In the Equifax data breach of 2017, the initial response stage came when Equifax discovered suspicious activity on July 29 and launched an internal investigation. The consolidation stage involved bringing in a cybersecurity firm to conduct forensics and determine the scope of the breach. In the recovery stage, Equifax started notifying affected customers and providing credit monitoring services. Finally, in the restoration stage, Equifax focused on identifying and fixing vulnerabilities in their systems to prevent future breaches.

During the WannaCry ransomware attacks in 2017, the initial response came as organizations detected the ransomware spreading through their systems. In the consolidation phase, security teams worked to contain the malware and prevent further spread. The recovery stage involved restoring from backups and finding workarounds to regain access to encrypted systems. The restoration stage focused on implementing better security practices like patch management to guard against similar threats.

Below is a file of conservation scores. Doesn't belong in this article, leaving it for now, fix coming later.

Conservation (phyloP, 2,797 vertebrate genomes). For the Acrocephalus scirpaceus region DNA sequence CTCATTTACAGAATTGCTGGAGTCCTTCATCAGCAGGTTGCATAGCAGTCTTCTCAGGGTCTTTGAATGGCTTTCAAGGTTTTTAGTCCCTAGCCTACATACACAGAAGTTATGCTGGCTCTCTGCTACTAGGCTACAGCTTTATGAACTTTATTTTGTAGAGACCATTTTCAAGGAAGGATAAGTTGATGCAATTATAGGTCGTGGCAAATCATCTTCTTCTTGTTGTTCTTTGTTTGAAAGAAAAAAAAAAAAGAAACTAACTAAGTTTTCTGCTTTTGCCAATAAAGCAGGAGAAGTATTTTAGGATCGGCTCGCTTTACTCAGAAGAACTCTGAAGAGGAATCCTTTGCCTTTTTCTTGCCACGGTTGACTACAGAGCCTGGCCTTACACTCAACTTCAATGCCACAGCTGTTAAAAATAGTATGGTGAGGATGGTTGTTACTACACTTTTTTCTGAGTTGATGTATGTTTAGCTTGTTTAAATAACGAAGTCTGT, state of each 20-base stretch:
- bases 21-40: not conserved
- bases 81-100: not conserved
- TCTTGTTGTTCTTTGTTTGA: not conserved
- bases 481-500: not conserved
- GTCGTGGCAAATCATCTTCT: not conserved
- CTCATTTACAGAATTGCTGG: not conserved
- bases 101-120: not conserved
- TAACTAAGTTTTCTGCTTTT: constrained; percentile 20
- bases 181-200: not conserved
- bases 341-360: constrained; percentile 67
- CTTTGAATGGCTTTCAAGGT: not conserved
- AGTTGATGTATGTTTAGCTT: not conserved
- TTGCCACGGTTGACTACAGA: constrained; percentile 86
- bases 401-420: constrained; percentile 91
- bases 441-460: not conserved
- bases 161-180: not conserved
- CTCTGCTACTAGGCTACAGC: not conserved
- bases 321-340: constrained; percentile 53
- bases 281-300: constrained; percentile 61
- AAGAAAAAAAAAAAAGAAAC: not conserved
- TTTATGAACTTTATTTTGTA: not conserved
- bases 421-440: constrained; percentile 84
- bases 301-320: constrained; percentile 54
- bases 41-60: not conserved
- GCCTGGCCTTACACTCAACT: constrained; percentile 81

The 2014 Sony Pictures hack largely followed the four stages – the initial response to detect the intrusion, consolidation of the forensic investigation, recovery through restoring systems from backups, and long-term restoration by improving security defenses across the organization. This demonstrated the importance of incident response planning.

Lessons Learned

One of the most critical steps in responding to a major incident is conducting a thorough lessons learned analysis after containment, recovery, and restoration activities have concluded. The lessons learned phase involves carefully analyzing the incident to identify root causes, determine what worked well, pinpoint where gaps or breakdowns occurred, and uncover areas for improvement.

Some key lessons that are commonly identified from reviews of past major cybersecurity incidents include: